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05-09-2012, 07:01 PM
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I think anyone using or assuming Gausian distribution in their adjustments should take a look at the results of this large study which included NHL players.

I'm not an expert in this so I would encourage interested readers to read the study rather than simply accept my summary.

I saw some criticism but nothing that seemed more deep than a casual defense of the bell curve.

In short the idea seems to be that a small percentage of elite performers including outliers have a disproportionately large impact on the average result. The rest fall below the mathematical average of the group.

The other end of the scale, negative performances have the same impact and no they don't balance out.

They show that a bell curve doesn't match the data without massaging the data first. the data aligns much more closely to a Paretian or power curve.

I suppose one could say that the outliers at both ends are the data. Eliminating or normalizing them distorts the data.

So when examining data for a season say goals scored or save % one must look at the outliers for explanation since they are most responsible for the data. Adjusting them to make the curve smoother or bell-like is wrong. That just ignores and distorts the most meaningful data.

It appears to support the 80-20 rule. 20% of sales people are responsible for 80% of the sales. Within that group the same rule applies. Furthermore this appears to apply within a team, season or career.

Similarly a small percentage of the group is responsible for most of the negative stats.

So a season with a few really bad goalies would greatly impact the overall data just as a season with a few really good goalies.

Normalizing this data creates the false impression that the group as a whole were better or worse. It would also serve to lessen the performance of the good goalies or enhance the performance of the bad goalies.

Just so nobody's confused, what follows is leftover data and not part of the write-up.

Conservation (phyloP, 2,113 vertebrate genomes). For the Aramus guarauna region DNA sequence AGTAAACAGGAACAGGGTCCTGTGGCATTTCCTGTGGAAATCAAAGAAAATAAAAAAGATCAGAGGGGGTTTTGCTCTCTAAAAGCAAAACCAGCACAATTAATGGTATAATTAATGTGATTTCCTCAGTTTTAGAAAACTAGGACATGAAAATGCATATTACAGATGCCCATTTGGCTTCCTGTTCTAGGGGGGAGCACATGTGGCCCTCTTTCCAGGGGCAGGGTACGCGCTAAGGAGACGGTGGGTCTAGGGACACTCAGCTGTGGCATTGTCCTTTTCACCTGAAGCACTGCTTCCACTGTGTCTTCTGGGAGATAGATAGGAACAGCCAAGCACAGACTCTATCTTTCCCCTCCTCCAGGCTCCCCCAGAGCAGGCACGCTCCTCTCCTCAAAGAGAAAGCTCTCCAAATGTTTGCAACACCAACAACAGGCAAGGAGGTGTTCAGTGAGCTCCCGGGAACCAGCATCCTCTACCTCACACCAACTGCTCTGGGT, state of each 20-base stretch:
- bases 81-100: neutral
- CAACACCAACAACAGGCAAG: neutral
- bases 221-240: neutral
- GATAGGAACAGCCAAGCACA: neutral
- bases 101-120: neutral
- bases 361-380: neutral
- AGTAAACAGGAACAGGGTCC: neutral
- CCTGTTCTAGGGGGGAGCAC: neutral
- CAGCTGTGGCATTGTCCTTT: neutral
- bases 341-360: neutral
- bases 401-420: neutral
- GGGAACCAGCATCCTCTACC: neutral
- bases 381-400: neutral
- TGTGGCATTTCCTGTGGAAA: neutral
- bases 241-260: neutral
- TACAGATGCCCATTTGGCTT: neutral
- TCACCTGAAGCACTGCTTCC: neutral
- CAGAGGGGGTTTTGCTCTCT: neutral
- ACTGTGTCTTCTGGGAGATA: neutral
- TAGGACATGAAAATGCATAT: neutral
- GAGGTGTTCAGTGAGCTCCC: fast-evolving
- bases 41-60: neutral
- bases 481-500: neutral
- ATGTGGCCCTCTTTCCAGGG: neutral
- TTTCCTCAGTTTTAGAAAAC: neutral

I did see a link to using Excel to calculate power curves which may interest those of you who've amassed the raw data.

The first two paragraphs-

"We revisit a long-held assumption in human resource management, organizational behavior, and industrial and organizational psychology that individual performance follows a Gaussian (normal) distribution. We conducted 5 studies involving 198 samples including 633,263 researchers, entertainers, politicians, and amateur and professional athletes. Results are remarkably consistent across industries, types of jobs, types of performance measures, and time frames and indicate that individual performance is not normally distributed—instead, it follows a Paretian (power law) distribution. Assuming normality of individual performance can lead to misspecified theories and misleading practices. Thus, our results have implications for all theories and applications that directly or indirectly address the performance of individual workers including performance measurement and management, utility analysis in preemployment testing and training and development, personnel selection, leadership, and the prediction of performance, among others.

Research and practice in organizational behavior and human resource management (OBHRM), industrial and organizational (I-O) psychology, and other fields including strategic management and entrepreneurship ultimately build upon, directly or indirectly, the output of the individual worker. In fact, a central goal of OBHRM is to understand and predict the performance of individual workers. There is a long-held assumption in OBHRM that individual performance clusters around a mean and then fans out into symmetrical tails. That is, individual performance is assumed to follow a normal distribution (Hull, 1928; Schmidt & Hunter, 1983; Tiffin, 1947). When performance data do not conform to the normal distribution, then the conclusion is that the error “must” lie within the sample not the population. Subsequent adjustments are made (e.g., dropping outliers) in order to make the sample “better reflect” the “true” underlying normal curve. Gaussian distributions are in stark contrast to Paretian or power law distributions, which are typified by unstable means, infinite variance, and a greater proportion of extreme events. Figure 1 shows a Paretian distribution overlaid with a normal curve.

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